Big Data: The Heroine?

By: Mathew Roberts

The CE3 Brown Bag lunch series is coming to a close for the fall semester. CE3 Director Scott Miller and I have been brainstorming who would lead the talks in the spring and further build dialogue among students, faculty, and researchers. This past Friday, I finally found an open time to stumble into the multidimensional world of big data and how it plays out in environmentally related discourse.

Dr. Ani Ruhil, associate professor and associate director of Research and Graduate Programs, spoke at the CE3 Brown Bag lunch series last fall. He amazed me with his talk about the mass amounts of information the digital world has captured.

What I gained in this short lecture is how this discipline takes form as both risk and opportunity.  This world of cloud computing and storage, analytical predication, and coded language is historically unprecedented. Big data has done what journalism may have intended to do from birth: record man’s deeds and be the keeper of his conscience.

The total amount of information in existence is equal to roughly 1.2 zettabytes (or over 1.3 trillion gigabytes [1] ). Our everyday lives revolve around shuffling megabytes and gigabytes across borders and boundaries. The concept of all digital information as a real measurement is astounding.


Big data is increasingly important in the economy. Big players such as Google and Facebook make their fortunes by accumulating, analyzing, and selling users’ data, much like an investment broker does with stocks on Wall Street.

Big data is integrated into my own work as well. As a CE3 Undergraduate Research Scholar, I have had the great opportunity to explore data on Ohio’s competitiveness in energy production and restoration of local watersheds from acid mine drainage. Journalists are highly dependent on statistics and figures of national and local governments’ regulations, policies, and procedures. They take big data to convey messages in understanding the environmental impacts and how it can be taken to foster sustainable action. In my previous work in creative advertising, big data offered a way to pinpoint markets, test effectiveness, and share marketing research in an effort to create an advertising campaign for national and international brands. In the end, big data is all about predicting behaviors and translating data through analytical tools.

In today’s culture, data is being used to convey points, connect links and inform in the face of great political debate. The product of this initiative has manifested into “data visualization” and it’s becoming widely popular.

This analysis can be used to create a better tomorrow — for example, by saving thousands of lives by improving healthcare. But it also can create uneven distributions of power when people, corporations, or agencies begin looking in places they should not.

Which brings us back to environmental issues. I bring this up because of the irreversibility and costs of using data the wrong way. If we accidently mine too much coal or drill too many wells and create a bigger cost in cleaning up water, we will need more data and money to clean up what more data and more money created in the first place.

Dr. Ruhil believes the future of analytics lies in the hands of the public and grabbing on to hope for much needed social changes. One such innovation is Kaggle. Founded in April 2010, Kaggle is “a platform for data prediction competitions. Companies, organizations and researchers post their large files of raw data only to have it sifted and molded into the world’s best data-mined models.” Because the big data players will ignore rural governments and their communities, “there is an opportunity to make a change for the better by putting your brains to work,” Ruhil said.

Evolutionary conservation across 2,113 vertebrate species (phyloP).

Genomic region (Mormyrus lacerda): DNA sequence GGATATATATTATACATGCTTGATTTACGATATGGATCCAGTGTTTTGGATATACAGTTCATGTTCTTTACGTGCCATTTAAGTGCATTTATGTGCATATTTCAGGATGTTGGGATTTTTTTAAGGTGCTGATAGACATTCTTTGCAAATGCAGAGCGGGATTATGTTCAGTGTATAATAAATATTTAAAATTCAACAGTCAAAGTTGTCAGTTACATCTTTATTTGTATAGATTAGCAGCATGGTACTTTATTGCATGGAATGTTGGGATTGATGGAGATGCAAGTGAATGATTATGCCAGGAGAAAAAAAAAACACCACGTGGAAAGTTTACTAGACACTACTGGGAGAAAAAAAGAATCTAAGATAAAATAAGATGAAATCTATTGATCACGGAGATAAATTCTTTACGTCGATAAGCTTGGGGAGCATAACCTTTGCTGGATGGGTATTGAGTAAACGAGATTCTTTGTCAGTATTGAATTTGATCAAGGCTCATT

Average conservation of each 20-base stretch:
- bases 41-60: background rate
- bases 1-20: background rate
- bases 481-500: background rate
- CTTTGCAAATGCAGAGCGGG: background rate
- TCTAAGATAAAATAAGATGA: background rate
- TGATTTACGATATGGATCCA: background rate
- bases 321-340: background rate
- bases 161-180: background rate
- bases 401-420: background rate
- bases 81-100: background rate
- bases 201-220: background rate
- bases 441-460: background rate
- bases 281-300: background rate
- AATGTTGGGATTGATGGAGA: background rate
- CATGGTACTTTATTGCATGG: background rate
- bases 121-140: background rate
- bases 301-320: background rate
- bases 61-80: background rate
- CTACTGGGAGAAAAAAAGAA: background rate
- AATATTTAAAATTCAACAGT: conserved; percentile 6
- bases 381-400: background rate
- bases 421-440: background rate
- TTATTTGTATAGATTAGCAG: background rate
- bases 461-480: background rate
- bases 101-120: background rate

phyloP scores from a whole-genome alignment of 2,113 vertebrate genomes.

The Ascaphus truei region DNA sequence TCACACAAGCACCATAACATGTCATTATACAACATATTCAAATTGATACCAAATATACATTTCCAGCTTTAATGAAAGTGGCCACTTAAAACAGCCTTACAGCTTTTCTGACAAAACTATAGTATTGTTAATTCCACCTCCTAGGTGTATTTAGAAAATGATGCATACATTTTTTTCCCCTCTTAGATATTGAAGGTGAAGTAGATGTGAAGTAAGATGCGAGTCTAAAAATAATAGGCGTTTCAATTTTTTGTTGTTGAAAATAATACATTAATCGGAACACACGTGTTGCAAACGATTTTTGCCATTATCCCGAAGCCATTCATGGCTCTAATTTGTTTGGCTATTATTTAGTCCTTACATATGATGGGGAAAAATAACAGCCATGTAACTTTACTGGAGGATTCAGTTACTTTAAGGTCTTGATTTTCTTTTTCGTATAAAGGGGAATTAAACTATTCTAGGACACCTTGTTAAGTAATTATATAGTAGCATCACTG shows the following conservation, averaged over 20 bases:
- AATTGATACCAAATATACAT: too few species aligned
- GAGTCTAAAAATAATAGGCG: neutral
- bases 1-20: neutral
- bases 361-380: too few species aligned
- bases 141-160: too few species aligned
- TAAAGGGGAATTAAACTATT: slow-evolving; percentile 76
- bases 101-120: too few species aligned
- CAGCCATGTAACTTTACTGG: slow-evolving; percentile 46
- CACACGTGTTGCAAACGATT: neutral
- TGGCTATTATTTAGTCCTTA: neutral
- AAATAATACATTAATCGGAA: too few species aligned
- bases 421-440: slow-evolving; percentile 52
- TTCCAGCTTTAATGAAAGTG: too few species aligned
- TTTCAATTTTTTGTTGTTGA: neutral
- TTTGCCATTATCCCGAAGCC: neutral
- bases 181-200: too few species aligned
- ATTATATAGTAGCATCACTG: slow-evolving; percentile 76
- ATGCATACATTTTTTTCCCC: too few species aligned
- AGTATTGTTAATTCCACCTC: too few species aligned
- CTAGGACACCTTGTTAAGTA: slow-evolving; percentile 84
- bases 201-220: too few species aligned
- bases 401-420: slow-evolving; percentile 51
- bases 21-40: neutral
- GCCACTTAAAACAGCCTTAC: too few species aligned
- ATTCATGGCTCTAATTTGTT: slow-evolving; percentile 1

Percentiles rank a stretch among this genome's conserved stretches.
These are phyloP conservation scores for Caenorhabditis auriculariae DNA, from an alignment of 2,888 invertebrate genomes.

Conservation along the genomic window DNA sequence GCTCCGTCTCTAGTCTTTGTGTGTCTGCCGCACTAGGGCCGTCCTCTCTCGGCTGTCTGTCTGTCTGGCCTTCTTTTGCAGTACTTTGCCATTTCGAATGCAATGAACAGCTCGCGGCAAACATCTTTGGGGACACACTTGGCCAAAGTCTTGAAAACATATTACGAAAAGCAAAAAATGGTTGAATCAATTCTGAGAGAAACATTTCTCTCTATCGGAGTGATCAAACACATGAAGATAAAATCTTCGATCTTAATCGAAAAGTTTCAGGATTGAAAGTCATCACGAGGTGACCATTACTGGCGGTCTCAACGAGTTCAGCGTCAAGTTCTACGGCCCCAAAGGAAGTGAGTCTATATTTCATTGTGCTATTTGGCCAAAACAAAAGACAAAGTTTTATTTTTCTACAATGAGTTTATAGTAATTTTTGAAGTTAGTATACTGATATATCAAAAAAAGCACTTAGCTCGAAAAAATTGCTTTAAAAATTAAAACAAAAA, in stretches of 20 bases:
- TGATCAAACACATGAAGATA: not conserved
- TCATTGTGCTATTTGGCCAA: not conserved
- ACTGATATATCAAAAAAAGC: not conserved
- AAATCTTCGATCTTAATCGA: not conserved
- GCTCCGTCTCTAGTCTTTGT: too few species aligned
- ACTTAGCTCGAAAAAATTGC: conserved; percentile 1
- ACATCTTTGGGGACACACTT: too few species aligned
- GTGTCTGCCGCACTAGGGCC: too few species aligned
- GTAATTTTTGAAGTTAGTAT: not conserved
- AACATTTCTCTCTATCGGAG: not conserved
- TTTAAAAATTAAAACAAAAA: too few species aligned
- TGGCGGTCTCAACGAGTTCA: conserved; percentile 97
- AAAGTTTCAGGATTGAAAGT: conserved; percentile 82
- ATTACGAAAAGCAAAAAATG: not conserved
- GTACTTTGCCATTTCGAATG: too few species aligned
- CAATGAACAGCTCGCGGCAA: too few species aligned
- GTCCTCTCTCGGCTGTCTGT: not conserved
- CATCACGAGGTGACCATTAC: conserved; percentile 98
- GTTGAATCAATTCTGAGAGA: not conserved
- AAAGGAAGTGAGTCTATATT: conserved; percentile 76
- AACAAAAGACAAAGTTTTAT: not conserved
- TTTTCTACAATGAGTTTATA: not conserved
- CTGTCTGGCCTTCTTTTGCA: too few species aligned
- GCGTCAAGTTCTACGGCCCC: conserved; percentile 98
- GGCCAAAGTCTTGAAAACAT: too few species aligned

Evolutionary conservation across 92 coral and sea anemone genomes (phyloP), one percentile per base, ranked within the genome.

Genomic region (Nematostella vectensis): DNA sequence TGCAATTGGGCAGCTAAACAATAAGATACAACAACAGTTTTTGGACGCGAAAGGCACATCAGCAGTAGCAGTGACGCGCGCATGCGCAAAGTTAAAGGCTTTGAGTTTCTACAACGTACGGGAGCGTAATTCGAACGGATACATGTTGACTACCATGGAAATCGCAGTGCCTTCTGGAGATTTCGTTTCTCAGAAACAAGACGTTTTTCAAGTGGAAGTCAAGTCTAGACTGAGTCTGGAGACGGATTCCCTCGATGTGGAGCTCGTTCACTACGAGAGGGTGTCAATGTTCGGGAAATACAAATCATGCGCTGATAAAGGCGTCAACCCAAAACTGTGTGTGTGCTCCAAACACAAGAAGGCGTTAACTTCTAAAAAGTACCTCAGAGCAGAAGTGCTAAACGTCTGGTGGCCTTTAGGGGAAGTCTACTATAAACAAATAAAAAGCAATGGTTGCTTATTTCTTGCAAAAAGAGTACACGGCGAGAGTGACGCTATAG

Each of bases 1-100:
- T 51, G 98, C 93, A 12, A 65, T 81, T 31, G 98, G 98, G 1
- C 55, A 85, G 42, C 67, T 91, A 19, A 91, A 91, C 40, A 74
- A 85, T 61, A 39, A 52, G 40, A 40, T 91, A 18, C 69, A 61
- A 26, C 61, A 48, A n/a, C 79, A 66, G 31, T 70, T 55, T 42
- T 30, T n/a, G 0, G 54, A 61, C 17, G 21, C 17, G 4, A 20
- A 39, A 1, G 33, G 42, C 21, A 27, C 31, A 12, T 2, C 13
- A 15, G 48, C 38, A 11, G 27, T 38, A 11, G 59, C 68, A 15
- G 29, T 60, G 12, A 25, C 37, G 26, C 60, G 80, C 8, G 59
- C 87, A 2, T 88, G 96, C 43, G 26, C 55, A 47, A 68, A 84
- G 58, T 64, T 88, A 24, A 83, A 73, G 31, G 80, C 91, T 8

Although these ethical questions need more time, public debate, and consideration, we can always find hope in further data innovation despite the dual pulls of fear and opportunity.

Data innovation is especially exciting for students across the globe. Born into the world of computers, the next generation of learners will face the same ethical and logistical questions that we see today. Are you up for the challenge?



Being ‘Liked’ & Building Your Facebook Brand

Recently, I had a conversation with a friend about social media. “I don’t do all that stuff” he said, “I just have a Facebook and that is almost too much for me.” Though my friend was accepting of this venue of communication, he seemed to be unaware of the advantage of developing a virtual identity or personal brand. Therefore, I have decided to explain the importance of social media and demonstrate how Facebook can enhance your employability.  For frequent readers of the Voinovich School blog, this it part three of our social media series. To view the previous entries, see the respective pages of Annie White and Amanda Janice.

Though many do not want to believe it, social media is here to stay. With over 800 million active users, Facebook has grown to become more than just a simple meeting place for college students and twenty somethings. Instead, Facebook has become a marketplace of information and ideas. Here, friends can share content, communicate, and explore developing trends. Though Facebook was launched in 2004, it has quickly become the gold standard in web-based communication. This is an impressive feat considering the site was developed by a Harvard drop out.

According to, the average Facebook user has 130 friends and “likes” 80 pages. Further, each week more than 3.5 million pieces of content are shared. At the onset of Facebook, Mark Zuckerburg (that Harvard drop out) sought to make the world a more connected place. Judging by the rapid expansion of the site, it is clear that his dream is becoming reality.